June 02, 2008

High Performance Web Sites (Book Review/Key Points)

High Performance Web Sites: Essential Knowledge for Front-End Engineers by Steve Souders explains how you can optimize the performance of the Ajax, CSS, JavaScript, Flash, and images that you've already built into your site.

This books has total 17 chapters out of which 14 chapters are dedicated for each rule. Each chapter explains importance of rules & how it plays role in web site performance. To explain, author gave real world examples of top 10 websites including Amazon, AOL, MSN, Yahoo & YouTube.

  • Rule 1: Make Fewer HTTP Requests
    Role of images / CSS / inline images.
  • Rule 2: Use a Content Delivery Network
    Only 10–20% of the end user response time is spent downloading the HTML document. The other 80–90% is spent downloading all the components in the page.

    To measure the true impact of switching to a CDN, you need to measure the response times from multiple geographic locations. Services such as Keynote Systems and Gomez are helpful for conducting such tests.

  • Rule 3: Add an Expires Header
  • Rule 4: Gzip Components
  • Rule 5: Put Stylesheets at the Top
    The blank white screen phenomenon is due to browser behavior. Remember that our stylesheet wasn’t even used to render the page—only to affect the DHTML feature for sending email messages. Even when Internet Explorer had all the necessary components, it waited to render them until the unnecessary stylesheet was also downloaded. The location of the stylesheet in the page doesn’t affect download times, but it does affect rendering. David Hyatt has a great explanation of why the browser does this.
  • Rule 6: Put Scripts at the Bottom “How to configure Internet Explorer to have more than two download sessions,” http://support.microsoft.com/?kbid=282402
  • Rule 7: Avoid CSS Expressions
  • Rule 8: Make JavaScript and CSS External
  • Rule 9: Reduce DNS Lookups
  • Rule 10: Minify JavaScript
    Dojo Compressor (renamed ShrinkSafe and moved to http://dojotoolkit.org/docs/shrinksafe) is the one I’ve seen used the most. For the purposes of our comparison, I used these two tools.
  • Rule 11: Avoid Redirects
    Internet Explorer’s DNS cache is controlled by three registry settings: DnsCacheTimeout, KeepAliveTimeout, and ServerInfoTimeOut, which can be created in the following registry key: HKEY_CURRENT_USER\Software\Microsoft\Windows\CurrentVersion\InternetSettings\ There are two Microsoft Support articles describing how these settings affect the DNS cache.* These articles report the following default values for these settings:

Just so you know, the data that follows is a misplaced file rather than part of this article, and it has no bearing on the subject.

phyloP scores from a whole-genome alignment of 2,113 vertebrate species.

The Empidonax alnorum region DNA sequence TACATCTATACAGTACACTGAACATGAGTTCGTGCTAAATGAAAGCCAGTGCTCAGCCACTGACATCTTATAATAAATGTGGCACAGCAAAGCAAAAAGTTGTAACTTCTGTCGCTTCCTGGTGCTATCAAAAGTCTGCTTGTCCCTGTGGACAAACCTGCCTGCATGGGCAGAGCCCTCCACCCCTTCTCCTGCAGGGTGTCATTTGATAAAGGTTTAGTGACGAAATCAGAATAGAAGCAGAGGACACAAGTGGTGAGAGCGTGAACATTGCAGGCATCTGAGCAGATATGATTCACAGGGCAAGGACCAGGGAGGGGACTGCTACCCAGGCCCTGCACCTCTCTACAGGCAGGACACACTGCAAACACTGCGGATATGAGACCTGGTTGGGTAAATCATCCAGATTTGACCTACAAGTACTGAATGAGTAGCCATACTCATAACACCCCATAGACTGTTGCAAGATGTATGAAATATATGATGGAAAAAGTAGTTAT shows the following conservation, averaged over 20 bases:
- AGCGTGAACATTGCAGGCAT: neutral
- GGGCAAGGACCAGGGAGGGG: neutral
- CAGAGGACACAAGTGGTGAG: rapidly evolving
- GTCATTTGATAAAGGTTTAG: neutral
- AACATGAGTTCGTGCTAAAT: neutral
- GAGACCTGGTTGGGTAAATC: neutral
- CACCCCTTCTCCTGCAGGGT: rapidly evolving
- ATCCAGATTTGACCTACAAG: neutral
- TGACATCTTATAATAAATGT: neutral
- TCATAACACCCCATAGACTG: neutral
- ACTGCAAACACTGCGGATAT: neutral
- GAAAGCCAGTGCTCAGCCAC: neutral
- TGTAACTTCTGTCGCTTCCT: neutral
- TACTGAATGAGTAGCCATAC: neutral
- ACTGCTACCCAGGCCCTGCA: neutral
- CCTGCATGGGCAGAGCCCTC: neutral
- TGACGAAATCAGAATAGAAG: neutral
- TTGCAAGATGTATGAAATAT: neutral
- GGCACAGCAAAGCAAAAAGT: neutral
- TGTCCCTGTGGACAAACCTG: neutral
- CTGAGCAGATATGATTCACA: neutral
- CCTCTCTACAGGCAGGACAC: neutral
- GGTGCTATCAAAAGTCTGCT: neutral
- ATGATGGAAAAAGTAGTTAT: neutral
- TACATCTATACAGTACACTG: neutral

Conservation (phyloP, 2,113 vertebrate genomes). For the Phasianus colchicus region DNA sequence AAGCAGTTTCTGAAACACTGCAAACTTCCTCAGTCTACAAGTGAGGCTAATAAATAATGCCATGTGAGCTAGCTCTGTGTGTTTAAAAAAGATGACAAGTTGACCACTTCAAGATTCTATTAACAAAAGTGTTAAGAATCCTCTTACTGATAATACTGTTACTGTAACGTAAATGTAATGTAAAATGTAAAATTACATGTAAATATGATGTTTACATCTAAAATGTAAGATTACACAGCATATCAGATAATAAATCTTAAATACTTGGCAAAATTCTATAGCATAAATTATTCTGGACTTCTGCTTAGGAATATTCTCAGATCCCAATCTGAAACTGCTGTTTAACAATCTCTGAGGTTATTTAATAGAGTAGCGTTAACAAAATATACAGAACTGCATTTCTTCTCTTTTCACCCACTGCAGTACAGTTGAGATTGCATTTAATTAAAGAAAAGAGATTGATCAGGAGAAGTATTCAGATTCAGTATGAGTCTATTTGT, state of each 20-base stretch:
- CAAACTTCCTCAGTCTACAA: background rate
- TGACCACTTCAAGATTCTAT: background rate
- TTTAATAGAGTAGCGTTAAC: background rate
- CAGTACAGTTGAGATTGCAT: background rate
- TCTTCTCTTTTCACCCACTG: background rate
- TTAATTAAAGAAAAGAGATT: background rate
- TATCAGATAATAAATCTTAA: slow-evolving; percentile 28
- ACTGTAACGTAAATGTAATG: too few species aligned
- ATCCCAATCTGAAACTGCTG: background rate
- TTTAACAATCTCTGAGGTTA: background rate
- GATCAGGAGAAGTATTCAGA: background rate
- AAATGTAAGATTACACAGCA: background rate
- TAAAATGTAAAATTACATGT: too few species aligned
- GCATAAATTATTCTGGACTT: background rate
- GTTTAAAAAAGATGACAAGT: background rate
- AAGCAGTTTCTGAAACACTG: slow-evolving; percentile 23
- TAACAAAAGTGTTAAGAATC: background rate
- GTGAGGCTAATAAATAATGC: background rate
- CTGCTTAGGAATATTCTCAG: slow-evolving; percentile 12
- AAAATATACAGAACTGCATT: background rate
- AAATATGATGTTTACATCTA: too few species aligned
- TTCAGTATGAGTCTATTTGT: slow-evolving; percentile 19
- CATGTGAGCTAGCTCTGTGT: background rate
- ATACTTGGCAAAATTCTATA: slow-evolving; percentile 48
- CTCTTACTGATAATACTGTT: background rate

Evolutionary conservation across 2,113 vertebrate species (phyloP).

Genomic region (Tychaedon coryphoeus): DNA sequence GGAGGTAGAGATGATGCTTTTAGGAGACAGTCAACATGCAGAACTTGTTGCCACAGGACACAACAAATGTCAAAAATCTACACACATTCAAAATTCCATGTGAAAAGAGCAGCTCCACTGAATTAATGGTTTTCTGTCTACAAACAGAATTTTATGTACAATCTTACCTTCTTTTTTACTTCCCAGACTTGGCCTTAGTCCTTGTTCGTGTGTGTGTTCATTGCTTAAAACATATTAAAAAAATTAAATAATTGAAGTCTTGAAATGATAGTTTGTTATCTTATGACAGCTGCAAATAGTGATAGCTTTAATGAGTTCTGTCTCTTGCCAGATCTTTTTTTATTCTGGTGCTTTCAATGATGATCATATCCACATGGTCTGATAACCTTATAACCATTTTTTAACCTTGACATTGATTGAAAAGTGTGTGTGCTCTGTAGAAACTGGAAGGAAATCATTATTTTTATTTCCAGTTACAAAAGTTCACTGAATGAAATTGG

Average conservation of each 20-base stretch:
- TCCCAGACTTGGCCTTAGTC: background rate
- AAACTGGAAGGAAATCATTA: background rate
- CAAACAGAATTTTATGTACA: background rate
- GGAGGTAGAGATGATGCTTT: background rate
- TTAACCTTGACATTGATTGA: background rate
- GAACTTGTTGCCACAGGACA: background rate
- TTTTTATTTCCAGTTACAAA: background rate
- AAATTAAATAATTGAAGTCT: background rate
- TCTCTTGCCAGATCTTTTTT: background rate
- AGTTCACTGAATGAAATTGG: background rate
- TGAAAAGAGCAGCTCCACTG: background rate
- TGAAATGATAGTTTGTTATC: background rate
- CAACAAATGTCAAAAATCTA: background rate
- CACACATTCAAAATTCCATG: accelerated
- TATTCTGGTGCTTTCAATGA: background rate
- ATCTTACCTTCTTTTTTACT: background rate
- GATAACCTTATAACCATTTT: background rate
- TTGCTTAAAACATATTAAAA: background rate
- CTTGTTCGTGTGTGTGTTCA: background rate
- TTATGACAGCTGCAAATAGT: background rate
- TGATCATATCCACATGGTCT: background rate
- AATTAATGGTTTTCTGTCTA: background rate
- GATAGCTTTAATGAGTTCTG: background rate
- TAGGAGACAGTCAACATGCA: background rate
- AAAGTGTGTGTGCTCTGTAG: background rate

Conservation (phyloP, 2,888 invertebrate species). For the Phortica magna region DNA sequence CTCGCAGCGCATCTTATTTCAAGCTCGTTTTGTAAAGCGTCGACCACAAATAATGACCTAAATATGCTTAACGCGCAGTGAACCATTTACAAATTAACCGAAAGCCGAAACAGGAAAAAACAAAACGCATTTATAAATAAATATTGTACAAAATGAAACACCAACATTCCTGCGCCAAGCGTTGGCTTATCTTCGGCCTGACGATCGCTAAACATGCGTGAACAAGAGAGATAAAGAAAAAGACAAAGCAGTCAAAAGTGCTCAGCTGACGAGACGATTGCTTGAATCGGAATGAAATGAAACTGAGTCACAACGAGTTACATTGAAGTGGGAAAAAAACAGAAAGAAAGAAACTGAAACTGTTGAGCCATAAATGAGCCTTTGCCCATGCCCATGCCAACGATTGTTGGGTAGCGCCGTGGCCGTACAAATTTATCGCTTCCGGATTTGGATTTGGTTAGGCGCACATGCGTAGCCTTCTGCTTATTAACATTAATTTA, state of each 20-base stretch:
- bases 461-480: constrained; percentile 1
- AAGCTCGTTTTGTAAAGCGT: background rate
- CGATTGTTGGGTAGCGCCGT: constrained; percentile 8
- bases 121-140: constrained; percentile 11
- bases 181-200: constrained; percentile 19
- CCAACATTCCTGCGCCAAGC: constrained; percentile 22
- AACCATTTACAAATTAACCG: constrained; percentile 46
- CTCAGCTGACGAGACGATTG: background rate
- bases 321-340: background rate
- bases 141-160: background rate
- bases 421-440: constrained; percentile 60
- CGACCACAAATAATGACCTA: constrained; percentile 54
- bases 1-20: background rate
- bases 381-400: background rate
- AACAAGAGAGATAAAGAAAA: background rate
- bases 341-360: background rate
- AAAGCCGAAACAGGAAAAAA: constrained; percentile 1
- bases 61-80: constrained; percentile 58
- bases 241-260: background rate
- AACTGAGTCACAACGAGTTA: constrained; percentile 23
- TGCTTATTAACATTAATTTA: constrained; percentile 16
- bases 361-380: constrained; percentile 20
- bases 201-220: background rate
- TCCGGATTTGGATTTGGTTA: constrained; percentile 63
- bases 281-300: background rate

• DnsCacheTimeout: 30 minutes • KeepAliveTimeout: 1 minute • ServerInfoTimeOut: 2 minutes
    How Internet Explorer uses the cache for DNS host entries Tenni Theurer, “Performance Research, Part 2: Browser Cache Usage – Exposed!”,
  • Rule 12: Remove Duplicate Scripts
  • Rule 13: Configure ETags
  • Rule 14: Make Ajax Cacheable
  • The most popular tool for minifying JavaScript code is JSMin, developed by Douglas Crockford, a fellow Yahoo!. The JSMin source code is available in C, C#, Java, JavaScript, Perl, PHP, Python, and Ruby. The tool of choice is less clear in the area of JavaScript obfuscation. Dojo Compressor (renamed ShrinkSafe and moved to http://dojotoolkit.org/docs/shrinksafe) is the one I’ve seen used the most.

    YSlow crawls the page’s DOM to find all the components in the page. It uses XMLHttpRequest to find the response time and size of each component, as well as the HTTP response headers. YSlow provides other tools as well, including a summary of the page’s components and an analysis of all the JavaScript in the page using JSLint.

    Optimizing Wikipedia’s 12 PNG images brought the total size from 33K down to 28K, a 15% savings. There are several PNG optimizers available—I used PngOptimizer. Adding a PNG optimization step to their development process would improve Wikipedia’s performance.

    Examples - http://stevesouders.com/hpws/combo-none.php